among others. Other disturbing activities are nonsustainable (including illegal) hunting and fishing, and introduction of alien fish species (e.g. Prussian Carp, Grass Carp, Eastern Mosquitofish, Silver Carp, Tench, White Amur Bream, Stone Moroko, Pumpkinseed Sunfish, Rainbow Trout, European Bitterling, Wels Catfish and Ohrid Trout) that affect native fish and invertebrate populations. The abandoning of cattle grazing on littoral meadows has led to the loss of these important habitats, and expansion of the reed beds in Micro Prespa. Attempts to partially solve the problem by reed burning led to an additional disturbance of wetland ecosystems and carbon release into the atmosphere, but during the last decade an effective restoration and management programme by grazing and summer cutting of the reed bed vegetation, coupled with management of the water level, has been implemented by the Society for the Protection of Prespa.

Transboundary wetland management

In 2000, the Prime Ministers of Albania, Greece, and the former Yugoslav Republic of Macedonia declared the creation of the Prespa Park, under the auspices of the Ramsar Convention, upon a proposal by the Society for the Protection of Prespa, WWF Greece and the Mediterranean Wetlands Initiative (MedWet). This decision was followed by the establishment of the trilateral Prespa Park Coordination Committee. Since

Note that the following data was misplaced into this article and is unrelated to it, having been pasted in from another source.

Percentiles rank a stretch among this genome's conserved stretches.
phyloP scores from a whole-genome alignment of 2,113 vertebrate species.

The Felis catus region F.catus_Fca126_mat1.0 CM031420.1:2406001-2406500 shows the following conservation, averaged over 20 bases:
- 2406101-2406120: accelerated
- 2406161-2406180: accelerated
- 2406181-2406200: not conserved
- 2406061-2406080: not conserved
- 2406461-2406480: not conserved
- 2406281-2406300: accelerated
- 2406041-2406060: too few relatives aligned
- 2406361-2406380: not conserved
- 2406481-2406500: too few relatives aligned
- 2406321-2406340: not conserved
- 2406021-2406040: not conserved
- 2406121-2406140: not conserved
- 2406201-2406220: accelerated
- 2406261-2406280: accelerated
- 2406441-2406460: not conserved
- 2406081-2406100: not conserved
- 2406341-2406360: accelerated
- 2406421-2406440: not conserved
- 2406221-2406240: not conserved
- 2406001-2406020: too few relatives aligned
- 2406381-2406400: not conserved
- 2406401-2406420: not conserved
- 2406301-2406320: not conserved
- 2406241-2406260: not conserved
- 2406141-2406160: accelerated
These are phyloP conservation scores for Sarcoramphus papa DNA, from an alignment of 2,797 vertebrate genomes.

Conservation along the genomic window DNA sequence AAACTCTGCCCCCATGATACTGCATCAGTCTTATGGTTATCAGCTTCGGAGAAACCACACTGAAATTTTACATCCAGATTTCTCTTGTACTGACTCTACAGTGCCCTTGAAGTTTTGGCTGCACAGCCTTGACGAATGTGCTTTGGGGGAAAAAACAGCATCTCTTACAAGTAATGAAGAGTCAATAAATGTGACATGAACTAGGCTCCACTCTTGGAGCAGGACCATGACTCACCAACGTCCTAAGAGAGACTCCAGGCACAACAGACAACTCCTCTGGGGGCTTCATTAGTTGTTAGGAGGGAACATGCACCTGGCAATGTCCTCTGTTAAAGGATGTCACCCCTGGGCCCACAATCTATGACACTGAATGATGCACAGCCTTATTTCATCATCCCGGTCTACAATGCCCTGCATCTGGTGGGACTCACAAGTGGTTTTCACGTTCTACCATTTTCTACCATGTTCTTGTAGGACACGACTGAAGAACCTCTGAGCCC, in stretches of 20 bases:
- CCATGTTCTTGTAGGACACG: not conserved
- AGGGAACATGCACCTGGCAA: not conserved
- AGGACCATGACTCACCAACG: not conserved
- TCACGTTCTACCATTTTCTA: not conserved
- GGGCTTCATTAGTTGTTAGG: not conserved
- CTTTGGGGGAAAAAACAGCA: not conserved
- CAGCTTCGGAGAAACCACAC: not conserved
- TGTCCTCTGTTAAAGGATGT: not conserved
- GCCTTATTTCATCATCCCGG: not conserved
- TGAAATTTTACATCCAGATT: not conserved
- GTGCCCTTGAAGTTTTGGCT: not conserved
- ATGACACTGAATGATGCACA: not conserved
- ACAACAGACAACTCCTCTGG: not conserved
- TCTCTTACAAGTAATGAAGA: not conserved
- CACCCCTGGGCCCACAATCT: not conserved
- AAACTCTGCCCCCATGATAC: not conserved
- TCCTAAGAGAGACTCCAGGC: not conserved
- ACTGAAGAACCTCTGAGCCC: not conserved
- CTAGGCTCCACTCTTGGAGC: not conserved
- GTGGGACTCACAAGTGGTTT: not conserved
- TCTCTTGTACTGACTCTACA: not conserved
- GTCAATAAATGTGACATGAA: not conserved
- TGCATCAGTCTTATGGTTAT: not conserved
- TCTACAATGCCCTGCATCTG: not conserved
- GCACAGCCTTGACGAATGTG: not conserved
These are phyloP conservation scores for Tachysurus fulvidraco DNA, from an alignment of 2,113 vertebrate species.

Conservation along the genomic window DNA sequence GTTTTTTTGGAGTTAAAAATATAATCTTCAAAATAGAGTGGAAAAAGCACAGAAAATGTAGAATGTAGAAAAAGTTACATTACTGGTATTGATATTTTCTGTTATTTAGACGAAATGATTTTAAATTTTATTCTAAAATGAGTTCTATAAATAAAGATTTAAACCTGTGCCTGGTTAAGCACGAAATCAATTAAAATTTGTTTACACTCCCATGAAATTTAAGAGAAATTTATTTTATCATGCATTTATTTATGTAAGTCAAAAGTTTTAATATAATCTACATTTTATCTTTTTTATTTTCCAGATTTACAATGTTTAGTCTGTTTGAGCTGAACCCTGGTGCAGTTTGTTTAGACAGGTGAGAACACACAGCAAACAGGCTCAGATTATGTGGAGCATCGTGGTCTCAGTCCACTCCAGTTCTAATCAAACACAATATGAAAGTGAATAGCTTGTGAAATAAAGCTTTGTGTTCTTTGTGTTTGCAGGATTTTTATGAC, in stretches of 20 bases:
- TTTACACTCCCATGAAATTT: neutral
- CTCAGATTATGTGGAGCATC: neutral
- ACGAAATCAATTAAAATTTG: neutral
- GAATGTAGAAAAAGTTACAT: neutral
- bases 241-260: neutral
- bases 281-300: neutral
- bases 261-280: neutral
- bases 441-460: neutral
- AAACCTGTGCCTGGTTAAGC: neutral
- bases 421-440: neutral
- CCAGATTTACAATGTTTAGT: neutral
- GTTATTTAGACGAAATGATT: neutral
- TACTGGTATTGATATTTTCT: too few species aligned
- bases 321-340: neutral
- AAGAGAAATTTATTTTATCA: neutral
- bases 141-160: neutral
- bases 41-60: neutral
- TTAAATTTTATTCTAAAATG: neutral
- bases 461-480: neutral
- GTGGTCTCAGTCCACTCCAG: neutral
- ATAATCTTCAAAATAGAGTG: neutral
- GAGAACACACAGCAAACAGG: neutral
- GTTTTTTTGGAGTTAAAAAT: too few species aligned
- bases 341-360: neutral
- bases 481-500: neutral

2006, transboundary cooperation is enhanced through the project “Integrated ecosystem management in the Prespa Lakes Basin in Albania, the former Yugoslav Republic of Macedonia and Greece”, financially supported by the GEF. A number of parallel projects are supported by UNDP, German Development Bank (KfW), Swiss Development and Cooperation Agency, Swedish International Development Cooperation Agency, NGOs and the three national Governments. In 2010, the Environment Ministers of the three countries and the EU Environment Commissioner signed an Agreement on the Protection and Sustainable Development of the Prespa Park Area that sets out detailed principles and mechanisms of transboundary cooperation. The priority issue for transboundary cooperation is water resources management at basin level, in accordance with the WFD and with the aim of maintaining water- dependent ecosystem values, and satisfying needs for drinking and irrigation water. A transboundary monitoring system in the Prespa Basin is under development; sustainable fishery and tourism, biodiversity and hydrogeology studies, the management of protected areas, education and public awareness on the Prespa Lakes wetlands are also addressed at transboundary and national level. In all three countries, lake, shoreline and forest areas have the status of nationally-protected areas. In Albania, Prespa National Park (27,750 ha) covers the whole Albanian catchment. Two park information centers are located in the villages of Gorice Vogel and Zagradec. In Greece, the Prespa National Park (32,700 ha) was designated in July 2009 including Ramsar Site Lake Micro Prespa (5,078 ha) and Natura 2000 sites. Three information centers operate in the area. In the former Yugoslav Republic of Macedonia, Lake Prespa is designated as natural monument and Ramsar Site (18,920 ha), which includes Strict Nature Reserve Ezerani (2,080 ha). Additionally, large parts of Galicica National Park and Pelister National Park are found within the Prespa Basin.